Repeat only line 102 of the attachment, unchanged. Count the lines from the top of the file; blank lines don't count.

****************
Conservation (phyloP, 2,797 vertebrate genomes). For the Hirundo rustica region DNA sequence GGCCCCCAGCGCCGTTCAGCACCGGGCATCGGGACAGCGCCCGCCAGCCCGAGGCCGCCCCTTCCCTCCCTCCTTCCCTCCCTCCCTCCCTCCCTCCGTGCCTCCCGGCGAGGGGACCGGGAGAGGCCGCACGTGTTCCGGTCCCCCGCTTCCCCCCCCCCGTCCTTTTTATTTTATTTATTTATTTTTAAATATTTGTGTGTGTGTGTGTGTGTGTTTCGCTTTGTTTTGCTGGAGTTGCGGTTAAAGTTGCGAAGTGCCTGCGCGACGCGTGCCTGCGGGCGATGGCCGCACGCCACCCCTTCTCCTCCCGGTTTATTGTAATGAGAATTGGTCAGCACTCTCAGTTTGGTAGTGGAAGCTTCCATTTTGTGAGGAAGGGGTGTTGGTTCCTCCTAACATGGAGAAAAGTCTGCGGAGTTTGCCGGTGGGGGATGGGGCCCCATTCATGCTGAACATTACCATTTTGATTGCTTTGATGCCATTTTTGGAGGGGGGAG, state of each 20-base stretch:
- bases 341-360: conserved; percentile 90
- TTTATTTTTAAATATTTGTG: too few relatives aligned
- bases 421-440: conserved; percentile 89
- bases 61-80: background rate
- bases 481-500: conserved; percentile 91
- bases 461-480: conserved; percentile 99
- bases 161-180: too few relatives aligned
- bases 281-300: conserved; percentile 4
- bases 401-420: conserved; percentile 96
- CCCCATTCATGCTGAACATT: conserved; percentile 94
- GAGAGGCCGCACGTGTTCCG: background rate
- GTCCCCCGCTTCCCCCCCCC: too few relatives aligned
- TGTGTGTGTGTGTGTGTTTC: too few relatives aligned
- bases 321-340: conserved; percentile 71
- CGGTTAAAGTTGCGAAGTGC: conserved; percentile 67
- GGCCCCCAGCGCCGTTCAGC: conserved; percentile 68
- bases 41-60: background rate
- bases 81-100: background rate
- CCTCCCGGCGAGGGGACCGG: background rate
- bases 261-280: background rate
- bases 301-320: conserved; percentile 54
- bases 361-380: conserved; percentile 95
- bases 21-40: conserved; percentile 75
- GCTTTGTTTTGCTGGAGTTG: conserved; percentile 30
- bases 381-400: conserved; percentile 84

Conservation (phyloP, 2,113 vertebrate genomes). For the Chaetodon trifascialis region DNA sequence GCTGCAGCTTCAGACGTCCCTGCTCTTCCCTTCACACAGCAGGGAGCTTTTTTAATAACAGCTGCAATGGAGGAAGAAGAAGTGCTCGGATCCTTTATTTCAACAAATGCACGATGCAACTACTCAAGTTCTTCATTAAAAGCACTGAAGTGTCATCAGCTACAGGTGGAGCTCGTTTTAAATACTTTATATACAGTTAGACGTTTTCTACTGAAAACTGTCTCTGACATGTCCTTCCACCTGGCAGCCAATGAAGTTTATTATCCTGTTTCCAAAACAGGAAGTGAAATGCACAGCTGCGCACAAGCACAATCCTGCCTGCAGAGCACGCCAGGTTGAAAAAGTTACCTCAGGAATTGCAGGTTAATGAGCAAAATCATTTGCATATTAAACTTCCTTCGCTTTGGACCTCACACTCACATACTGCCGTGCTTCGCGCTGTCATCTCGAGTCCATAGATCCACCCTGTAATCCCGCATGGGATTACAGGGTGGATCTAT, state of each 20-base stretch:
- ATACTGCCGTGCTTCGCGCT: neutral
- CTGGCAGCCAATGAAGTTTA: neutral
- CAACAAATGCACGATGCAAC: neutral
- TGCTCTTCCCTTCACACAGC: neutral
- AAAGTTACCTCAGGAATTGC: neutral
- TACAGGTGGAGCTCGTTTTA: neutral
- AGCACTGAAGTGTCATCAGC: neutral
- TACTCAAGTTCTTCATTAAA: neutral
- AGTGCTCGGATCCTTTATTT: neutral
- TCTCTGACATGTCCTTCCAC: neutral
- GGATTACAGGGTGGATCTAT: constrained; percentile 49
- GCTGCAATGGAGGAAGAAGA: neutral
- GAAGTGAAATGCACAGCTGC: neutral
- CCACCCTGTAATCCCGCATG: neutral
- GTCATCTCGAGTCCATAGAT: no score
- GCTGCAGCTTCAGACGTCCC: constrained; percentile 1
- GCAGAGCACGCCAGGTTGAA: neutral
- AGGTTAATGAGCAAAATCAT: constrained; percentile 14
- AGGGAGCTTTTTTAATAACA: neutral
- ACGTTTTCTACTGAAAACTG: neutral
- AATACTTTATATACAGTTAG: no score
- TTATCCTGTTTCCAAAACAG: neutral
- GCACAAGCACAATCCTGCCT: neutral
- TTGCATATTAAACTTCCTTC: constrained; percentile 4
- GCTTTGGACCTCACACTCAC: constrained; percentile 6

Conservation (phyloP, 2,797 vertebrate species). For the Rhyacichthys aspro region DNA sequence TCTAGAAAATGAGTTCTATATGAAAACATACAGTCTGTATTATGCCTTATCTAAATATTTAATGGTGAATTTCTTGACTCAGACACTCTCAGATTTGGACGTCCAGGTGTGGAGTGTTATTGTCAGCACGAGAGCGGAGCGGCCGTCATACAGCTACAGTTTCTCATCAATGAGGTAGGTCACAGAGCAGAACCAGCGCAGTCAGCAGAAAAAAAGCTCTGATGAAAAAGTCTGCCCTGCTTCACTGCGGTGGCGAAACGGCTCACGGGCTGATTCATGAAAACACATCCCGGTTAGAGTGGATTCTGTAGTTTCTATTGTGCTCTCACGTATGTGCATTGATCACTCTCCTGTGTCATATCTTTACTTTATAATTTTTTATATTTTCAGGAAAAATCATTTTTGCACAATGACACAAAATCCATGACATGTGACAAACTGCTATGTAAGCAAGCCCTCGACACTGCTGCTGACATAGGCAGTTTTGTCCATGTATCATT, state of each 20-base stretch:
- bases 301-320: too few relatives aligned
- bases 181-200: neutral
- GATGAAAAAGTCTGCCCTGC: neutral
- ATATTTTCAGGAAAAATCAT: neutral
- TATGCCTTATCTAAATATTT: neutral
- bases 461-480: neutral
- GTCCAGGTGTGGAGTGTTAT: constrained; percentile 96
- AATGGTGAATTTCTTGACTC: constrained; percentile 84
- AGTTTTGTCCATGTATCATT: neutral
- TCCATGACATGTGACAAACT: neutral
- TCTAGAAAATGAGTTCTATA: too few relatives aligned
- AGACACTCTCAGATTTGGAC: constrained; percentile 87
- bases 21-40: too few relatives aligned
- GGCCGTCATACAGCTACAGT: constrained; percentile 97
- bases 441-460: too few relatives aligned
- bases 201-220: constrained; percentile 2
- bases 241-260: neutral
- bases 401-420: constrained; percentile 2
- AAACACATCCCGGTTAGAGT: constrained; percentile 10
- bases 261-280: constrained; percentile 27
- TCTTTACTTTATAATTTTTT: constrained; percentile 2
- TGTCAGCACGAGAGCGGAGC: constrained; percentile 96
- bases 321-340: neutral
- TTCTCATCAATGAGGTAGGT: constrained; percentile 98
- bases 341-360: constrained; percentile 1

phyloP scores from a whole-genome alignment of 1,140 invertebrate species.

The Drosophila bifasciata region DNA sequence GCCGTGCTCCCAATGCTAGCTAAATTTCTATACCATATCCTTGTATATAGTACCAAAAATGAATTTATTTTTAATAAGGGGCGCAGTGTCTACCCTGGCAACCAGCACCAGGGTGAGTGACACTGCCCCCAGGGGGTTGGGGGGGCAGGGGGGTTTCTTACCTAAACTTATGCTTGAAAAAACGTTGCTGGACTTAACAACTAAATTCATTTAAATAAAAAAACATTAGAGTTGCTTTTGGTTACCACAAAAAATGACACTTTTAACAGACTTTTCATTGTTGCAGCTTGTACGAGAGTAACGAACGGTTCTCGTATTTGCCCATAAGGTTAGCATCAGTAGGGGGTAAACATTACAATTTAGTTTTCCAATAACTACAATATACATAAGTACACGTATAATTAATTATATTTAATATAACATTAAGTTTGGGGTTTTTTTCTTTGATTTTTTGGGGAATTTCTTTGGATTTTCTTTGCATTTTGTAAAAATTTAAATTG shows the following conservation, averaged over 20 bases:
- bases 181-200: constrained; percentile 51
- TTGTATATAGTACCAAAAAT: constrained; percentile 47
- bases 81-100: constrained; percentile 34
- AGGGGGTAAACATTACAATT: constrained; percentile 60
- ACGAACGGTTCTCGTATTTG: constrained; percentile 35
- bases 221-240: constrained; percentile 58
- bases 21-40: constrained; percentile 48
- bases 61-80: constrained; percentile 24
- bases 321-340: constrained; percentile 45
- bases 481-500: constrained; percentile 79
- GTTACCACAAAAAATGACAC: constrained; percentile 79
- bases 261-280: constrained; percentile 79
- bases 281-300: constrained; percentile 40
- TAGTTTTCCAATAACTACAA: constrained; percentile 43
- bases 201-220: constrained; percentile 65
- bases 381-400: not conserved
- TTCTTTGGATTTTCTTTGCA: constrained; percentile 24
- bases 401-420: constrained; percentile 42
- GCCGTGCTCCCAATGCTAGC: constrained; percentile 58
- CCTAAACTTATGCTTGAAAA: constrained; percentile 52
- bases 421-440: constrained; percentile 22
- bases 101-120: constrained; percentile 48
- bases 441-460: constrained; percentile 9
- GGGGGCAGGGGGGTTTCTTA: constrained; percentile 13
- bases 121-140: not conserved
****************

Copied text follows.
- bases 101-120: constrained; percentile 48